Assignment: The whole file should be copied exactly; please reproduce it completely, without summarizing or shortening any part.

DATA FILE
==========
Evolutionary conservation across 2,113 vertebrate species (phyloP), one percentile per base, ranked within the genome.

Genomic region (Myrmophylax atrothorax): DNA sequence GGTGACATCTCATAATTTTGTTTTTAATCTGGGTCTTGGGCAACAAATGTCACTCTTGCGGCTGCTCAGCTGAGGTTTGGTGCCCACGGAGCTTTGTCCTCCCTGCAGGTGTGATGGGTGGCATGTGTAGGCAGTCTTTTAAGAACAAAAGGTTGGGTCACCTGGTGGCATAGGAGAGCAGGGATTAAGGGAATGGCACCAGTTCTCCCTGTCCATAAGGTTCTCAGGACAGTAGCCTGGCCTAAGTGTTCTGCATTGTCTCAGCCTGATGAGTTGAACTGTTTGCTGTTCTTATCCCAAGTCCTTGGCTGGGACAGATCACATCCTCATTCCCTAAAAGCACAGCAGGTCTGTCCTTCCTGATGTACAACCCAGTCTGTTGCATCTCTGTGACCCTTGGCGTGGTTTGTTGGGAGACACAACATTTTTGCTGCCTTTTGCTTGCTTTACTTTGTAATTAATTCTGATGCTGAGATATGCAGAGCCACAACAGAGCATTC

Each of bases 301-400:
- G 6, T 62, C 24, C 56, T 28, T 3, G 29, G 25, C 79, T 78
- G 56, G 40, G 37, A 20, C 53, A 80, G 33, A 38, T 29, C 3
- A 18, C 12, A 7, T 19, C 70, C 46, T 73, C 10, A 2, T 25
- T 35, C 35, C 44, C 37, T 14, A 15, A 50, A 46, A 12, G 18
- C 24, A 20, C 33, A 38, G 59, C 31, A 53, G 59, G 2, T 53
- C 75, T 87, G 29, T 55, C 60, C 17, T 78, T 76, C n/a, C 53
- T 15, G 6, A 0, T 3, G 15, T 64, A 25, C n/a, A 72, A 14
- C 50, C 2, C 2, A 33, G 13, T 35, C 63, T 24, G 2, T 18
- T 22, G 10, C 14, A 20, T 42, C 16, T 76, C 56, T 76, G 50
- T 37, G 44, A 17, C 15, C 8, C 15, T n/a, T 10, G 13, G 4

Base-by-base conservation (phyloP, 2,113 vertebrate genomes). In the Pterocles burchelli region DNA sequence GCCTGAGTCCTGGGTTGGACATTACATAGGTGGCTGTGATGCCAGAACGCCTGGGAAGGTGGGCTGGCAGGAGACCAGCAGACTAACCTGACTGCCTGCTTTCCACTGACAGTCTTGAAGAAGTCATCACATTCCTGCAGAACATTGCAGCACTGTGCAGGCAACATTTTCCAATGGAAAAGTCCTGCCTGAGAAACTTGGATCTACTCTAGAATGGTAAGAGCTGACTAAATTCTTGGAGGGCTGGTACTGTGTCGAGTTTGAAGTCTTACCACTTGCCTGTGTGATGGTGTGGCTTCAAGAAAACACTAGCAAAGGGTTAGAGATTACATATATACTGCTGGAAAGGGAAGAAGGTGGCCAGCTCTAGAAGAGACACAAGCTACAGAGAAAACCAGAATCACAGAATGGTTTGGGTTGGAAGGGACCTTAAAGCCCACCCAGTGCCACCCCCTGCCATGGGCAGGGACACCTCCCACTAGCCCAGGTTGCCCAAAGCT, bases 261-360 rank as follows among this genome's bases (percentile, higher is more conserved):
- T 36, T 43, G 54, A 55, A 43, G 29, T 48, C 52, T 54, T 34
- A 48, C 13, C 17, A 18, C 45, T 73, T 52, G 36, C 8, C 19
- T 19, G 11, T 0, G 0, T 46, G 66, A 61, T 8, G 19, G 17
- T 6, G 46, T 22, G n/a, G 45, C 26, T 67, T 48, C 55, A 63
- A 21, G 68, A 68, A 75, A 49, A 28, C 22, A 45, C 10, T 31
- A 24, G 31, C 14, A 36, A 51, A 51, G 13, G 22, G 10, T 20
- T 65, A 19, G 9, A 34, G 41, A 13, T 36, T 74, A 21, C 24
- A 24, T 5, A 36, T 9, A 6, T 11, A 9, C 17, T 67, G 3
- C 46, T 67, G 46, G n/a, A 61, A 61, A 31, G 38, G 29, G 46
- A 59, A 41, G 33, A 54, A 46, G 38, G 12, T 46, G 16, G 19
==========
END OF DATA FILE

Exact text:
Evolutionary conservation across 2,113 vertebrate species (phyloP), one percentile per base, ranked within the genome.

Genomic region (Myrmophylax atrothorax): DNA sequence GGTGACATCTCATAATTTTGTTTTTAATCTGGGTCTTGGGCAACAAATGTCACTCTTGCGGCTGCTCAGCTGAGGTTTGGTGCCCACGGAGCTTTGTCCTCCCTGCAGGTGTGATGGGTGGCATGTGTAGGCAGTCTTTTAAGAACAAAAGGTTGGGTCACCTGGTGGCATAGGAGAGCAGGGATTAAGGGAATGGCACCAGTTCTCCCTGTCCATAAGGTTCTCAGGACAGTAGCCTGGCCTAAGTGTTCTGCATTGTCTCAGCCTGATGAGTTGAACTGTTTGCTGTTCTTATCCCAAGTCCTTGGCTGGGACAGATCACATCCTCATTCCCTAAAAGCACAGCAGGTCTGTCCTTCCTGATGTACAACCCAGTCTGTTGCATCTCTGTGACCCTTGGCGTGGTTTGTTGGGAGACACAACATTTTTGCTGCCTTTTGCTTGCTTTACTTTGTAATTAATTCTGATGCTGAGATATGCAGAGCCACAACAGAGCATTC

Each of bases 301-400:
- G 6, T 62, C 24, C 56, T 28, T 3, G 29, G 25, C 79, T 78
- G 56, G 40, G 37, A 20, C 53, A 80, G 33, A 38, T 29, C 3
- A 18, C 12, A 7, T 19, C 70, C 46, T 73, C 10, A 2, T 25
- T 35, C 35, C 44, C 37, T 14, A 15, A 50, A 46, A 12, G 18
- C 24, A 20, C 33, A 38, G 59, C 31, A 53, G 59, G 2, T 53
- C 75, T 87, G 29, T 55, C 60, C 17, T 78, T 76, C n/a, C 53
- T 15, G 6, A 0, T 3, G 15, T 64, A 25, C n/a, A 72, A 14
- C 50, C 2, C 2, A 33, G 13, T 35, C 63, T 24, G 2, T 18
- T 22, G 10, C 14, A 20, T 42, C 16, T 76, C 56, T 76, G 50
- T 37, G 44, A 17, C 15, C 8, C 15, T n/a, T 10, G 13, G 4

Base-by-base conservation (phyloP, 2,113 vertebrate genomes). In the Pterocles burchelli region DNA sequence GCCTGAGTCCTGGGTTGGACATTACATAGGTGGCTGTGATGCCAGAACGCCTGGGAAGGTGGGCTGGCAGGAGACCAGCAGACTAACCTGACTGCCTGCTTTCCACTGACAGTCTTGAAGAAGTCATCACATTCCTGCAGAACATTGCAGCACTGTGCAGGCAACATTTTCCAATGGAAAAGTCCTGCCTGAGAAACTTGGATCTACTCTAGAATGGTAAGAGCTGACTAAATTCTTGGAGGGCTGGTACTGTGTCGAGTTTGAAGTCTTACCACTTGCCTGTGTGATGGTGTGGCTTCAAGAAAACACTAGCAAAGGGTTAGAGATTACATATATACTGCTGGAAAGGGAAGAAGGTGGCCAGCTCTAGAAGAGACACAAGCTACAGAGAAAACCAGAATCACAGAATGGTTTGGGTTGGAAGGGACCTTAAAGCCCACCCAGTGCCACCCCCTGCCATGGGCAGGGACACCTCCCACTAGCCCAGGTTGCCCAAAGCT, bases 261-360 rank as follows among this genome's bases (percentile, higher is more conserved):
- T 36, T 43, G 54, A 55, A 43, G 29, T 48, C 52, T 54, T 34
- A 48, C 13, C 17, A 18, C 45, T 73, T 52, G 36, C 8, C 19
- T 19, G 11, T 0, G 0, T 46, G 66, A 61, T 8, G 19, G 17
- T 6, G 46, T 22, G n/a, G 45, C 26, T 67, T 48, C 55, A 63
- A 21, G 68, A 68, A 75, A 49, A 28, C 22, A 45, C 10, T 31
- A 24, G 31, C 14, A 36, A 51, A 51, G 13, G 22, G 10, T 20
- T 65, A 19, G 9, A 34, G 41, A 13, T 36, T 74, A 21, C 24
- A 24, T 5, A 36, T 9, A 6, T 11, A 9, C 17, T 67, G 3
- C 46, T 67, G 46, G n/a, A 61, A 61, A 31, G 38, G 29, G 46
- A 59, A 41, G 33, A 54, A 46, G 38, G 12, T 46, G 16, G 19